Guantanamo's Shocking Conditions

Question: Were you prepared for what you saw in Guantanamo?

Mahvish Khan: No, I wasn’t. the first time I went to Guantanamo I was nervous and I was scared of meeting somebody who was Taliban or al-Qaeda because that’s all I had heard in the media, and I assumed that they must have had done something to be there. And I remember walking in to that meeting room and thinking he’s not going to want to talk to me because I’m a woman and I’d covered myself because I didn’t know how conservative the guy would be. And I walked in and there was this man standing in the corner of the room and he looked just as scared as I did, perhaps in anticipation of an interrogation, and he smiled when he saw me in my embroidered shawl and I smiled back and gave him the universal Islamic greeting, which is...translates to “May peace be upon you” and went and shook hands with my first terrorist. And his... He was known as 1154 and that’s what the guards knew him as ‘cause the guards at Guantanamo don’t know the detainees’ names, but his real name was Dr. Ali Shah Mousovi and he was a pediatrician. He worked for the United Nations. He was a Shiite Muslim who are a persecuted minority under the Taliban and so all these different factors and his-- He didn’t want his children to be raised under the Taliban regime so fled to neighboring Iran and yet there he was in Guantanamo being accused of being Taliban, and so none of it made any sense.

 

Recorded on: 7/17/08

Mahvish Khan recounts the first detainee she saw, a pediatrician accused of being Taliban.

To the very beginning: going back in time with Steven Weinberg (Part 2)

What was the universe like one-trillionth of a second after the Big Bang? Science has an answer.

Credit: gonin via Adobe Stock
13-8
  • Following Steven Weinberg's lead, we plunge further back into cosmic history, beyond the formation of atomic nuclei.
  • Today, we discuss the origin of the quark-gluon plasma and the properties of the famous Higgs boson, the "God Particle."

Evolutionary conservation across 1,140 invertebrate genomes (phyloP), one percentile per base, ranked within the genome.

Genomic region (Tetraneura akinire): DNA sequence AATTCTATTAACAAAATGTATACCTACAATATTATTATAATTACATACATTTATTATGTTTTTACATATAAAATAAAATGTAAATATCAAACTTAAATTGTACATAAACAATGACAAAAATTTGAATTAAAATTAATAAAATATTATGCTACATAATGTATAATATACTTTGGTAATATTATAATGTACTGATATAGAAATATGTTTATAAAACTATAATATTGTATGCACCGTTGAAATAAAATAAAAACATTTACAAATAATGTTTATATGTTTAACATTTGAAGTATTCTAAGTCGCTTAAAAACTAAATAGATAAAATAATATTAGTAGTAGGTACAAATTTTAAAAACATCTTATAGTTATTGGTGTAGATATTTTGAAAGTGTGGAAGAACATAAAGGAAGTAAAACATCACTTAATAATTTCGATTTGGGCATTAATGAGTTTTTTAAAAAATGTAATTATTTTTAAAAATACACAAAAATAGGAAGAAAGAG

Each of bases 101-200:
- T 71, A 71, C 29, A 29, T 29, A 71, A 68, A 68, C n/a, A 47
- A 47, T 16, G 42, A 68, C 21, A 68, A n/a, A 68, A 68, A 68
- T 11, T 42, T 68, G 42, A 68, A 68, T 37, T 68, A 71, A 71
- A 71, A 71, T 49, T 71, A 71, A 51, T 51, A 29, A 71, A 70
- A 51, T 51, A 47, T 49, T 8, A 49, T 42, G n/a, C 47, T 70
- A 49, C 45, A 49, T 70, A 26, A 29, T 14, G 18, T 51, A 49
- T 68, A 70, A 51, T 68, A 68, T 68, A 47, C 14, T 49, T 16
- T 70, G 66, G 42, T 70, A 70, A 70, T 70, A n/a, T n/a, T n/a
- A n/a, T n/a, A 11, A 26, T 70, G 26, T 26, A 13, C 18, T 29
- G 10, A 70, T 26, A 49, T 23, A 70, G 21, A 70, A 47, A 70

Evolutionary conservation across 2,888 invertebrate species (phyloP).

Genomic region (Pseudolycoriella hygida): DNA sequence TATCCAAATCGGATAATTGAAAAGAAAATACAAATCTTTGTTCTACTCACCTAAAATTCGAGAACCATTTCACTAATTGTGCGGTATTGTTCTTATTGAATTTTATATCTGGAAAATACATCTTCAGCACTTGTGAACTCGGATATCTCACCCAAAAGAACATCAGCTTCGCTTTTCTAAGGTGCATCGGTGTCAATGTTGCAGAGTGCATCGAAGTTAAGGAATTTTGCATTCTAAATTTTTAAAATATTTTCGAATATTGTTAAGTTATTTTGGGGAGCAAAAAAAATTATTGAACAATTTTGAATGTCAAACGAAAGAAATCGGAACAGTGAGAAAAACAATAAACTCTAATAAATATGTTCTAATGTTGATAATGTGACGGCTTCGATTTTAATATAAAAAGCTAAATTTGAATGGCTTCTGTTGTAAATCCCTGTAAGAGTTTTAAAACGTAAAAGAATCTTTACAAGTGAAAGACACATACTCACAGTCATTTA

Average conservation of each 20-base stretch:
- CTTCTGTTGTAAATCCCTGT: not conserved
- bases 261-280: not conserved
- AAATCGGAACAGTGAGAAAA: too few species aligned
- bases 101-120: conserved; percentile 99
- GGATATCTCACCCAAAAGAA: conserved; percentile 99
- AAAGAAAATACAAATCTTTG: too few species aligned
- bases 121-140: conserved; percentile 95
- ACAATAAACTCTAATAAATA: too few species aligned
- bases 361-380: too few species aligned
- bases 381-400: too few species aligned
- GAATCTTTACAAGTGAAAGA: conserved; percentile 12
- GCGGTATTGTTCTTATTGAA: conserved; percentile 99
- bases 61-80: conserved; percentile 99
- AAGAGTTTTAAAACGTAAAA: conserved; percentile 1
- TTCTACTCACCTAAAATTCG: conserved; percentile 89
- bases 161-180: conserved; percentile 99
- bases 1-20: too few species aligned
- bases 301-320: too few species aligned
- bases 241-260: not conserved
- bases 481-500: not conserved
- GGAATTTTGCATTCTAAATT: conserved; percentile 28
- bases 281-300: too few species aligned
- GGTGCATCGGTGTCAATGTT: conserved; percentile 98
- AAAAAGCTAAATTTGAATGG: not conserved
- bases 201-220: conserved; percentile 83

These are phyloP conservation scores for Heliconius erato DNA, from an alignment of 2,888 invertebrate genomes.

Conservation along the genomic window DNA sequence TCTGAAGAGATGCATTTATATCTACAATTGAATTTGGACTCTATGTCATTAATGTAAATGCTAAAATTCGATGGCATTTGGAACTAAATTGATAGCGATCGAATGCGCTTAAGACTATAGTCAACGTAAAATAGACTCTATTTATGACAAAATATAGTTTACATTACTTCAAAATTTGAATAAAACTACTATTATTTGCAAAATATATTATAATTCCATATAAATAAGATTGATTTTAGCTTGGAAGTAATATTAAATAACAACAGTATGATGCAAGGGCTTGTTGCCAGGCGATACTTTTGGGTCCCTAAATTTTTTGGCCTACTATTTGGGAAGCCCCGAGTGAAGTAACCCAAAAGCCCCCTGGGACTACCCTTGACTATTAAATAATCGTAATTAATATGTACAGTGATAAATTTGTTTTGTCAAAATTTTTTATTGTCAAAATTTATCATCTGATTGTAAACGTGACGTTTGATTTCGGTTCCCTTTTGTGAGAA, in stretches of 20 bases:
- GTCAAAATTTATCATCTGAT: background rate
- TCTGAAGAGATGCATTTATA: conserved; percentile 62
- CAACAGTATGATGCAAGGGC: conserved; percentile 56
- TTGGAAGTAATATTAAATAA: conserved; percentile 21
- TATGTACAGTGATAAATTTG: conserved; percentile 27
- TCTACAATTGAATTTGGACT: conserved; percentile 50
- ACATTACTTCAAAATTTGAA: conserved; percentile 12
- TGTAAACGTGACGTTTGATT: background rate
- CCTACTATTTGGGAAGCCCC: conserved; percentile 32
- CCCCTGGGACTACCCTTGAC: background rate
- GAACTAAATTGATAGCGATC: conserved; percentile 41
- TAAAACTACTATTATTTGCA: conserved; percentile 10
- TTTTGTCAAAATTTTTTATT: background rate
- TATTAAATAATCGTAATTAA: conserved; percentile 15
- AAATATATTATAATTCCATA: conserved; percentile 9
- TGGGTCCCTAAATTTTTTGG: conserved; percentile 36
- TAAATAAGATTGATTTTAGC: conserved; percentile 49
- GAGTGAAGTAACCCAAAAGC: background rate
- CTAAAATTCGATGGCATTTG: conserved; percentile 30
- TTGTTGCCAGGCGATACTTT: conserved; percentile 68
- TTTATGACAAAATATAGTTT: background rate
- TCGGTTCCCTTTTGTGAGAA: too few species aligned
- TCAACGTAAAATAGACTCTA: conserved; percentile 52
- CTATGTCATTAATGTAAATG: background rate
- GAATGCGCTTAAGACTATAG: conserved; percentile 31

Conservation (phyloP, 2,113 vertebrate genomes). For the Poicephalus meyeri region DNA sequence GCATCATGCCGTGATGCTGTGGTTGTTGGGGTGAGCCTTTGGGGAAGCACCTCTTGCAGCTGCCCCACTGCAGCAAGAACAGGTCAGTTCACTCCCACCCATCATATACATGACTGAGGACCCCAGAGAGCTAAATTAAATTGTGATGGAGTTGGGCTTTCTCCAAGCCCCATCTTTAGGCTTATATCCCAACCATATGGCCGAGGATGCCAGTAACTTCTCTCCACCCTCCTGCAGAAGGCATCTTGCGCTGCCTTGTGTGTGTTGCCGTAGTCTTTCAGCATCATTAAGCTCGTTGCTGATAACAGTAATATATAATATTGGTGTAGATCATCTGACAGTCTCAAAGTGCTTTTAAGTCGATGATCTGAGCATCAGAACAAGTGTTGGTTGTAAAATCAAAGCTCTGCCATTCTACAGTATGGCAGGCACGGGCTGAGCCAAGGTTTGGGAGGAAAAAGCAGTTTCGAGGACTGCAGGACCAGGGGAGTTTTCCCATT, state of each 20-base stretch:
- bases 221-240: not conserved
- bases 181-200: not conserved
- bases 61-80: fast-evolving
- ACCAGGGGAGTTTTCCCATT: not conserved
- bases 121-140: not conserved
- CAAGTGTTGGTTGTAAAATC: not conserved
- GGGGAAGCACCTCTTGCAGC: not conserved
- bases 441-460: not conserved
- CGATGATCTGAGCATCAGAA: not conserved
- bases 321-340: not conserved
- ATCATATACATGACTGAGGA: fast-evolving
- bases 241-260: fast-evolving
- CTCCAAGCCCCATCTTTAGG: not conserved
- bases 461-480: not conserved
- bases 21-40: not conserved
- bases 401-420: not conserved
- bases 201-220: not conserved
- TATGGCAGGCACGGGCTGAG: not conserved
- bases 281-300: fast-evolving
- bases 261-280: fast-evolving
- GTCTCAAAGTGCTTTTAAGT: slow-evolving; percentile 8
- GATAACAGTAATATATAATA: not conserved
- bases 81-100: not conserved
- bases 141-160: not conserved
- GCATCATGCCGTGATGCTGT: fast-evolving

• Is there a limit? How far can we go back in time?
Keep reading Show less

Surprisingly modern lessons from classic Russian literature

Though gloomy and dense, Russian literature is hauntingly beautiful, offering a relentlessly persistent inquiry into the human experience.

Credit: George Cerny via Unsplash
Personal Growth
  • Russian literature has a knack for precisely capturing and describing the human condition.
  • Fyodor Dostoevsky, Leo Tolstoy, and Aleksandr Solzhenitsyn are among the greatest writers who ever lived.
  • If you want to be a wiser person, spend time with the great Russian novelists.
Keep reading Show less

3,000-pound Triceratops skull unearthed in South Dakota

"You dream about these kinds of moments when you're a kid," said lead paleontologist David Schmidt.

Credit: David Schmidt / Westminster College
Surprising Science
  • The triceratops skull was first discovered in 2019, but was excavated over the summer of 2020.
  • It was discovered in the South Dakota Badlands, an area where the Triceratops roamed some 66 million years ago.
  • Studying dinosaurs helps scientists better understand the evolution of all life on Earth.
Keep reading Show less

Do we still need math?

We spend much of our early years learning arithmetic and algebra. What's the use?

Credit: Antoine Dautry via Unsplash
Technology & Innovation
  • For the average person, math seems to play little to no role in their day-to-day life.
  • But, the fanciest gadgets and technologies are all heavily reliant on mathematics.
  • Without advanced (and often obscure) mathematics, modern society would not be possible.
Keep reading Show less
Quantcast